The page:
Microsoft has quashed speculation that it is realigning its business strategy to focus on marketing tech versus advertising, insisting it is “very firmly in both those worlds”.
The comments come after Microsoft sent the rumour mill into overdrive at the beginning of the month when it announced a deal with AOL that will see the media corporation assume responsibility for all of its display, mobile and video advertising inventory across nine markets including the US, UK and Canada. In the same week, Microsoft also inked a multi-year expansion of its programmatic relationship with Appnexus into 10 markets.
At the time, reports intimated that the business was handing over the reins of its ad sales business to instead focus on productivity and marketing tech as part of a wider business transformation. Despite this, Microsoft’s chief envisioning office Dave Coplin played down the recent activity and said that in the past the businesses has “sucked” at how it communicated productivity and it is now focussing on its core business of helping people “do great things”.
“We are very firmly in both [advertising and martech] of those worlds, I don’t think this is us getting out of or into anything,” he told The Drum at the Jellyfish Digital Journey’s event in Brighton today (16 July). “Microsoft has always been about productivity and we’ve sometimes sucked at how we’ve told the story but from the beginning 40 years our mission was to put a PC on everyone’s desk because 40 years ago that was the right language to use and that was the right concept. Today our opportunity is just the same because it’s about empowering people to do great things.”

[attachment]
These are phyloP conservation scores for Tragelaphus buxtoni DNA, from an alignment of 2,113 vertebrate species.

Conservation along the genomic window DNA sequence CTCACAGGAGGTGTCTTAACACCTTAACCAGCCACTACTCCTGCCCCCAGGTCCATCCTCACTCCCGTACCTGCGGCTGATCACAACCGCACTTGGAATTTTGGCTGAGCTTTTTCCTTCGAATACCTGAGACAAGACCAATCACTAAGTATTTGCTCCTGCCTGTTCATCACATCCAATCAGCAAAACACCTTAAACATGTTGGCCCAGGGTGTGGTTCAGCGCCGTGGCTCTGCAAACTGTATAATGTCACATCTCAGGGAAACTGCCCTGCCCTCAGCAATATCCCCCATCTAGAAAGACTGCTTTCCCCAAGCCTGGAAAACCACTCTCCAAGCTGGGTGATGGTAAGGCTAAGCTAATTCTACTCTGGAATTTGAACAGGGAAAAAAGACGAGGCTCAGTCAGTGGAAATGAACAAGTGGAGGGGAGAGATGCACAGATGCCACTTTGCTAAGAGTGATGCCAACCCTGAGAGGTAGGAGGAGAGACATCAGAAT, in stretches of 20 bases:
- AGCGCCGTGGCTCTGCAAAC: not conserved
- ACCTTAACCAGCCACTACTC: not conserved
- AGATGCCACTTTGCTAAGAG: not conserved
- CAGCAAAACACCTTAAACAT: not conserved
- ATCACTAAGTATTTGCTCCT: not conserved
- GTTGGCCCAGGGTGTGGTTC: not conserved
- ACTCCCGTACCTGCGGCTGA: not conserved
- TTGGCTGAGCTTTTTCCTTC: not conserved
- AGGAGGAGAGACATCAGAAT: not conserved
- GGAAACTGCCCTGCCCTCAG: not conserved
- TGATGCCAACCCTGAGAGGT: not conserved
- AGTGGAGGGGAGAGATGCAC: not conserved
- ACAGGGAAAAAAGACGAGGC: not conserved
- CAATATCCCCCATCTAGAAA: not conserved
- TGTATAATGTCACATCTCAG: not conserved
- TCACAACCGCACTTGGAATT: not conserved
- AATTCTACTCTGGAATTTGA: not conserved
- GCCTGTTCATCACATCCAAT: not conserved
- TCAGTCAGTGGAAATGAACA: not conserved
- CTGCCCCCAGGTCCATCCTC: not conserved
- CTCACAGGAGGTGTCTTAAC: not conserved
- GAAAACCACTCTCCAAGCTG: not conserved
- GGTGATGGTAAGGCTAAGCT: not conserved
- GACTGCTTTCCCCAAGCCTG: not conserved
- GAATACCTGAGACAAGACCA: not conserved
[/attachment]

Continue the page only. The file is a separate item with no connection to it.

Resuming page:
“Where I think Microsoft is going, and the decisions that it is making, is to focus on our role as a platform company to help people achieve great things. I don’t care whether you are in marketing or advertising or health; it doesn’t matter – if you can use our technology to get a better result then we’ve done our job. All of the things I see happening over the last weeks, months and years is getting back to our core business which is to enable people to do great things.”
Coplin also urged marketers and advertisers not to underestimate the power of big data when setting out to answer a businesses problem, claiming that companies too easily “misconstrue” data and don’t use enough of it to gain an insight.